The announced talk by Andy Williams (Cardiff) about “A crisis of science journalism?” at the next London Public Understanding of Science seminar, made me think about why science journalism actually is declining in quality — and not only in the UK, but also here in the Scandinavian countries.

Based on internet surveys and interviews, Williams suggests (in his abstract distributed on the Mersenne list) that the current decline in science news journalism is due to staff cutting and rising workloads and concludes that “As long as science reporters’ everyday routines leave ever-diminished time and space for finding their own news stories and writing them rigorously, the prospects for high quality, independent, science news in national mainstream media are diminished”.

The economic situation for science journalists is surely one of the reasons for the decline. There still exist some excellent science journalists, who combine knowledge about science with critical acumen. But their numbers are shrinking when ressources and work conditions deteriorate. Only very large newspapers can afford having high quality science journalists on their payroll.

One shouldn’t underestimate the ongoing moral  and cultural decline in science journalism, however. Uncritical journalism and snippety stories are not the inevitable results of a bad economic situation in mainstream media; it’s also a question of deteriorating professional norms. This became embarassingly obvious in the uncritical way most mainstream media handled the Mono Lake arsenic life story last December. The NASA bait was swallowed quite uncritically. It was bloggers, not professional journalists, who most fiercely exposed the weaknesses of the story.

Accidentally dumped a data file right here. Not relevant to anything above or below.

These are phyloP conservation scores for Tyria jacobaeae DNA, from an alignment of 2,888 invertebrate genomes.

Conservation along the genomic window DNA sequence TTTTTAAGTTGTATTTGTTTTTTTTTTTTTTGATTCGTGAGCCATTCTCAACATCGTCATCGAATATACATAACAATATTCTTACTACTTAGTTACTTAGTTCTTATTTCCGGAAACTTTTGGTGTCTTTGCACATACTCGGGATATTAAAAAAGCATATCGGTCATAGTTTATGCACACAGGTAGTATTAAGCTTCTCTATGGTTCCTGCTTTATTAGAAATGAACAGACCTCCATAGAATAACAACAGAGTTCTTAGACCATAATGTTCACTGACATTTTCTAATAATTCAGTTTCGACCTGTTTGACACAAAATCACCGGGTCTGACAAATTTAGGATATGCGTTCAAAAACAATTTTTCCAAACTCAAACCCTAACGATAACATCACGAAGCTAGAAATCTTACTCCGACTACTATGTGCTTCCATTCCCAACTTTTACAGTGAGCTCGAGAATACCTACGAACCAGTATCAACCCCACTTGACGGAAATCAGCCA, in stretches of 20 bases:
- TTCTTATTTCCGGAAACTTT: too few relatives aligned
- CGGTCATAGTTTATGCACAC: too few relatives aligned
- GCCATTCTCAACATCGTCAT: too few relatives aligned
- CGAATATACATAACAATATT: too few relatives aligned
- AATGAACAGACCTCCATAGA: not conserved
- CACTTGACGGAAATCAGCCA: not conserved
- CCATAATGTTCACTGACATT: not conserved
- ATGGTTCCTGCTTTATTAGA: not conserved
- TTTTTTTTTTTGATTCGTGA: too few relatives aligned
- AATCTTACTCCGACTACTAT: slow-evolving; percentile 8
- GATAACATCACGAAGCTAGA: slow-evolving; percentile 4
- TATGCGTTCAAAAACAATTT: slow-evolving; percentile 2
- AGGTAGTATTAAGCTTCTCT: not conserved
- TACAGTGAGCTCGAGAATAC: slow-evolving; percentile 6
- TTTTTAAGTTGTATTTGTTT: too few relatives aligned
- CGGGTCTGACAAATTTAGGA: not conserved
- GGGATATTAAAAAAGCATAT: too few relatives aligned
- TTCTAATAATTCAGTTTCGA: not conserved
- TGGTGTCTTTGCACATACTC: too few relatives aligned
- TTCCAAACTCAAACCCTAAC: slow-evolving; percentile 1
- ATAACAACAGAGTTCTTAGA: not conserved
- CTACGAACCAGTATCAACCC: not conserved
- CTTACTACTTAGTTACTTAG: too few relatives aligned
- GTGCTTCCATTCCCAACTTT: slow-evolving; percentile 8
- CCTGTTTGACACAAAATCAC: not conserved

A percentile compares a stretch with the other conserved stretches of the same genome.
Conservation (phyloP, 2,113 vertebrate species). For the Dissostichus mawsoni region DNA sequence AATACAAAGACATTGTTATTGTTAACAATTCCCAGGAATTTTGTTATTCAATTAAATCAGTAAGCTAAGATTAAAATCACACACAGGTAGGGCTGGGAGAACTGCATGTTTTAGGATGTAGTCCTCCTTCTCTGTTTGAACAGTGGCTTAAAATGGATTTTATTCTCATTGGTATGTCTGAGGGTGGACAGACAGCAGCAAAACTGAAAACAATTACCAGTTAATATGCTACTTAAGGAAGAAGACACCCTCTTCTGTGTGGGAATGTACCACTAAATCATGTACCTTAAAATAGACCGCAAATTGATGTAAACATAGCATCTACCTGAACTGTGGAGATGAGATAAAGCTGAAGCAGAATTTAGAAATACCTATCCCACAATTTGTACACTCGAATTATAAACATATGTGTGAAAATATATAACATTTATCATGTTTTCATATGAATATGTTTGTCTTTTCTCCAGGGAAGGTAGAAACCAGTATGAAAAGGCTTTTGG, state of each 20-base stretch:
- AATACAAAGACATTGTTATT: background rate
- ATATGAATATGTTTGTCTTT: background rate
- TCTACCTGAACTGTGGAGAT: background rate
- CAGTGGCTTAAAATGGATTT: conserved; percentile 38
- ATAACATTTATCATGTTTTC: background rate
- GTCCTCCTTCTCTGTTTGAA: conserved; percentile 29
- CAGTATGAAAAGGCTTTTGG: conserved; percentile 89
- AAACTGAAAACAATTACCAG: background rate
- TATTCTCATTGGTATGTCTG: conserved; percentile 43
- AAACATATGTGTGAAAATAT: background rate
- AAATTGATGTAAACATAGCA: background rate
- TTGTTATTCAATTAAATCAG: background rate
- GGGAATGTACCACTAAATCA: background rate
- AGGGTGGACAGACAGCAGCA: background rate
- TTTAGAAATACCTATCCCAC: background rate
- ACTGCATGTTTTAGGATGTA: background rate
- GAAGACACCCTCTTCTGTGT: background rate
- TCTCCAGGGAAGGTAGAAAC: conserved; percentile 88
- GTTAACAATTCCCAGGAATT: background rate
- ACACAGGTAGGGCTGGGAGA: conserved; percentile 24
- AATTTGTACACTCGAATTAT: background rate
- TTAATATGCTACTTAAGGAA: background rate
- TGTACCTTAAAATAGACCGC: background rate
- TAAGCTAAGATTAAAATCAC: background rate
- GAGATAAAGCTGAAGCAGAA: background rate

Andy Willams opens his abstract with the obvious statement that “Science news is not formed in a social, economic, or cultural vacuum”. The consequences of this commendable contextual analytical credo is to bring the total moral economy of science communication into the picture — both paper and electronic media, both journalist-based media and scientist-driven social media:

  • Which media do members of the public choose to consult when they want to learn more about what goes on in science?
  • Which media attract young critical minds?
  • Which media give science communicators the best tools for expressing their skills?
  • Which media will scientists prefer to engage with?

I would like to see the answers to these and similar questions in order to better understand the shifting trends in different science communication platforms.

(The seminar takes place on Wed 23 February in room S314, third floor of St. Clements building on the London School of Economics campus, which can be accessed through the entrance on Houghton Street)

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